A person who claims that a provision of this Charter has been or is likely to be contravened in relation to the person by any law, act or omission may, subject to this article, apply to the Constitutional Court for redress.

 

Article 130(1) states:

 

A person who alleges that any provision of this Constitution, other than a provision of chapter III, has been contravened ‘and’ that the person’s interest is being or is likely to be affected by contravention may, subject to this article, apply to the Constitutional Court for redress.(emphasis by me)

 

In an application under article 46(1) in view of the use of the words “contravened in relation to the person”, a direct link must be shown between the contravention and its effect on the person making the application. In other words the contravention should have been in relation to the person.

 

In an application under article 130(1) the test is not that stringent. All that one has to show is that there has been a contravention and that the person’s interest is being or is likely to be affected by such contravention. Here the contravention need not be directly linked to its effect on the person making the application but something that flows out of it or ancillary to it but has to be proved in order to succeed in an application.

 

An applicant can succeed under article 130(1) even when the person’s interest is likely to be affected. Under 46(1) one cannot succeed on the basis of a likelihood of his interests being affected, there need necessarily be a contravention in relation to the person. The reason for this differentiation is that 46(1) deals with contraventions of the Seychellois Charter of Fundamental Human Rights and Freedoms which sets out specifically the individual rights of persons which are personal to him or her. This explains why the words “in relation to the person” have been used.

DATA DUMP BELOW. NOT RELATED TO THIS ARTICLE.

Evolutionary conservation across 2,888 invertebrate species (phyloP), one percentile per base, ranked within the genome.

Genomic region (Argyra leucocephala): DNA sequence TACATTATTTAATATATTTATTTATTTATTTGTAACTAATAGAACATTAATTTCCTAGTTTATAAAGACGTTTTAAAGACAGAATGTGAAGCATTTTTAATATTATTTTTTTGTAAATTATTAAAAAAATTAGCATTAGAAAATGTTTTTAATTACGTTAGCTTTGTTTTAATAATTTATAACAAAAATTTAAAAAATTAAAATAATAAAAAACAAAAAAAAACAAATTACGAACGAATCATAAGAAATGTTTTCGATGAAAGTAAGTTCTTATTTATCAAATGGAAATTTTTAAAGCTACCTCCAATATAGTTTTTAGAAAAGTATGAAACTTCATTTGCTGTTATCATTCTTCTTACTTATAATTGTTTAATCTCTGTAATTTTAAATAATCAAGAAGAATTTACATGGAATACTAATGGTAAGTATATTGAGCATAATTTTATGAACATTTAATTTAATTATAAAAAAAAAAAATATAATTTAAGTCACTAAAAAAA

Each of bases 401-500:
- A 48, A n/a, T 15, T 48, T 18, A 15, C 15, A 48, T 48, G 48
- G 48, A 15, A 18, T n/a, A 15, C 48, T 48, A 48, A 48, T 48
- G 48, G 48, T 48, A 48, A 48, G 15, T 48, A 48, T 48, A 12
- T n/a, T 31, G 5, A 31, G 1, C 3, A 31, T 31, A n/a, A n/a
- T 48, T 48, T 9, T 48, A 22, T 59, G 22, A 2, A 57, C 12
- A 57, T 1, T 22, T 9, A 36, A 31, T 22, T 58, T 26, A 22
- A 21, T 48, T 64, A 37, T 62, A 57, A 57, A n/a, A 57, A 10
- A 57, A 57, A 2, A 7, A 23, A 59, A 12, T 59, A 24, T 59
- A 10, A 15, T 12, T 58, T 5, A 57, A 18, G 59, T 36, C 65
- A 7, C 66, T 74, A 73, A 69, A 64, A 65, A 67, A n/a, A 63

Article 130(1), on the other hand, is more general and deals with contraventions of the Constitution which may affect everyone. It is because of this we see another difference between articles 46(1) and 130(1) and that is an application under article 130(1) can be made only when there has been a contravention of the Constitution, whereas under article 46(1) an application can be made even when there is likely to be a contravention of the Constitution. A person defending his/her individual rights cannot wait until there is a contravention of the Fundamental Rights Charter in relation to him or her. The person has to make a move on the likelihood of a contravention because the contravention will affect him or her directly.

 

In Paul Chow v Hendricks Gappy& Others SCA 10 of 2007 a bench of this Court comprising of Bwana Acting P, Hodoul and Domah JJ in interpreting article 130(1) of the Constitution said:

 

A Constitutional Court……. sits between the power of the people and the authority of the organized government to ensure that public affairs are conducted within the frame-work tacitly agreed upon and enshrined in the Charter. It is the temple and the throne to which the citizen – pecunious or impecunious – rushes to with a view to ensuring that the people’s power delegated to authority are properly used and not abused. Its prime purpose is to make the Constitution work.

Basically, what locus standi means is the right of a litigant to act or be heard before the courts. Originating in private law, it has become “one of the most amorphous concepts in the entire domain of public law”. The right of a citizen to act or be heard before the courts could exist as a private right as well as a public right. Although our Constitution does not use the term “locus standi”, it is a concept which encapsulates the enabling provisions of articles 46 or 130. But if it is being used to restrict or disable the provisions, it is being improperly used…. [emphasis by me]